I know it’s a shock, but, there’s a lot of conflict in community management. Some of the most difficult, from a manager’s point of view, is that which arises between Board members. That conflict can be very stressful, particularly when the members try to drag the manager in to their internal spats.  Truth be told, when it comes to  Board member conflict there are only a few places the manager can, or should,  be proactive in resolving it.   The vast majority of Board conflict is  not only rife with danger for the average manager, but irresolvable by them anyway. First, let’s identify why the Board conflict arises. It’s important to… Read More

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Leadership by Example

Leadership by Example A short treatise for managers and others By Julie Adamen There is a spectrum of leadership ability, and most of us will be in the middle of that spectrum, between truly great and abysmally poor.  What does this have to do with you? Each one of you reading this is a leader, whether you want to be or not. We are in the leadership business because leadership is influence and you must agree that as part of our job we continually influence people and events.1 Working in our industry means you are in a position of leadership on the front lines with staff, vendors, Boards, owners and… Read More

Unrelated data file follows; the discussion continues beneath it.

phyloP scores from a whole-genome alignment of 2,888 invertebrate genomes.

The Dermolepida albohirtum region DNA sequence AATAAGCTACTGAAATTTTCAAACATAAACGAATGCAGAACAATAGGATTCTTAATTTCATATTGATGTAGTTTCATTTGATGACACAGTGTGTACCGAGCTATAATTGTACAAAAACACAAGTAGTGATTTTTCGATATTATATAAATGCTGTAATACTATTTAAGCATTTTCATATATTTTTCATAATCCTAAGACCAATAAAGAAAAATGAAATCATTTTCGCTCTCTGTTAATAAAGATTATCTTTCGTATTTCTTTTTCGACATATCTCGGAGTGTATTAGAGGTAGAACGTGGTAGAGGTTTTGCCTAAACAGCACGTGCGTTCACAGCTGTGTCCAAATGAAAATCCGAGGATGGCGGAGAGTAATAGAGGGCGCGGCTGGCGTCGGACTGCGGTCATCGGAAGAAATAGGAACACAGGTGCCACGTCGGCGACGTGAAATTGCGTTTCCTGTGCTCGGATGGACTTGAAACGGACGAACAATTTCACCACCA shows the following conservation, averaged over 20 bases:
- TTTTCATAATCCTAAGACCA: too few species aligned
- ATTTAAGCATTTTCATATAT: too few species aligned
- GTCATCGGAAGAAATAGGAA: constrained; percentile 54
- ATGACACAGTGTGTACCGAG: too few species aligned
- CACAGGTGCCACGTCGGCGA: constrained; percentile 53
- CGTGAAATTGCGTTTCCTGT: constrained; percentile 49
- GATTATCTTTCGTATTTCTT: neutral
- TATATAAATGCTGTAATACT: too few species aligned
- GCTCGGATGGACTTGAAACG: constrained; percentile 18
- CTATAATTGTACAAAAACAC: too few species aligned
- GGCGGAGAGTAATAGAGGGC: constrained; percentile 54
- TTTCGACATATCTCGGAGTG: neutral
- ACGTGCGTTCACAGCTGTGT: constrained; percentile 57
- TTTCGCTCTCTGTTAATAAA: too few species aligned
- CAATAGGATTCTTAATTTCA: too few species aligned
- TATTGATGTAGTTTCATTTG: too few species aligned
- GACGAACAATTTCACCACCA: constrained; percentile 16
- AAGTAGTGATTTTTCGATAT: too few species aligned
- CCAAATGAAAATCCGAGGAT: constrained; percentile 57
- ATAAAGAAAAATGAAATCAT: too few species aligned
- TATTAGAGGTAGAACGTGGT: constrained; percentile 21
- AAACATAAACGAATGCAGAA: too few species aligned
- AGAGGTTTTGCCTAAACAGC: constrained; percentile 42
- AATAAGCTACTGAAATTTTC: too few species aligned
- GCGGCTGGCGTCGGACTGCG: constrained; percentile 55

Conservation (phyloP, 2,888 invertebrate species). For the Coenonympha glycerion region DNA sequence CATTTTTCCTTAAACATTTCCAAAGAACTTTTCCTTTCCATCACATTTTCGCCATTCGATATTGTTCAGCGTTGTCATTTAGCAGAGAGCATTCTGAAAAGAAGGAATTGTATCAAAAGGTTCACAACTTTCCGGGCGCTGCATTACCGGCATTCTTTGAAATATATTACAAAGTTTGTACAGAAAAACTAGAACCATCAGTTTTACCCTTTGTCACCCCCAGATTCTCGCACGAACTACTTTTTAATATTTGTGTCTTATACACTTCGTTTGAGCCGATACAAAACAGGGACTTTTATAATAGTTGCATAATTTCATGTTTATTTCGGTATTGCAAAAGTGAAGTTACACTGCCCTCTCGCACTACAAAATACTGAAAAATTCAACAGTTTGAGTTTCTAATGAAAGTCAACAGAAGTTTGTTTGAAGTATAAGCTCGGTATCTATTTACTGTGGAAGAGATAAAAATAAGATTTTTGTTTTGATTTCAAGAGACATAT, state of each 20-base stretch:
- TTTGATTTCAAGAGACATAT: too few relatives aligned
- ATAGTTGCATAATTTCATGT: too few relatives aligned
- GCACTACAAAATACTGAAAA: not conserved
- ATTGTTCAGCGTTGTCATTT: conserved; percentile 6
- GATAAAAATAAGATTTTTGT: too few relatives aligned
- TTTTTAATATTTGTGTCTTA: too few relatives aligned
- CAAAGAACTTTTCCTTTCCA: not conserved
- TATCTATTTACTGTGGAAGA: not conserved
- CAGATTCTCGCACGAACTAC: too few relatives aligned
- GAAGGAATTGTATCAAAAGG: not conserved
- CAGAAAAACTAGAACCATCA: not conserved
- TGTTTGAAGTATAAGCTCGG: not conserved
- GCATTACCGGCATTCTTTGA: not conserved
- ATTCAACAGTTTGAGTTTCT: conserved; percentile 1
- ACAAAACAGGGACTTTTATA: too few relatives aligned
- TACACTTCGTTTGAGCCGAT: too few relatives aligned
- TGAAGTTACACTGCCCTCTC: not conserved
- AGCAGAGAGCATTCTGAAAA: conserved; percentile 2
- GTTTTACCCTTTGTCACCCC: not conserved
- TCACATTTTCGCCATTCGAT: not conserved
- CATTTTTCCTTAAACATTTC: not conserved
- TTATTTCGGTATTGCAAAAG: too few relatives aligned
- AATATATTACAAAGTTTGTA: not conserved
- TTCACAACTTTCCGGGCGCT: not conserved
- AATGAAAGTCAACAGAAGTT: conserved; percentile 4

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Team Management Train them, support them, empower them

Team Management Train them, support them, empower them by Julie Adamen julie@adamen-inc.com “Developing new managers in-house is an investment you must make if you are going to have the right staff to grow and thrive. In house-training is going to be an absolute must for management firms.”1 Most management companies still don’t have the time nor the resources to truly provide effective in house training and development of new (or existing) staff. As promised,  I’m going to give you a training method that is, proven, easy to set up and virtually free, offers the added benefits of providing manager support and empowerment, and moves senior staff away from managing day-to-day… Read More

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What Must Be, Shall Be (ce qui doit etre sera)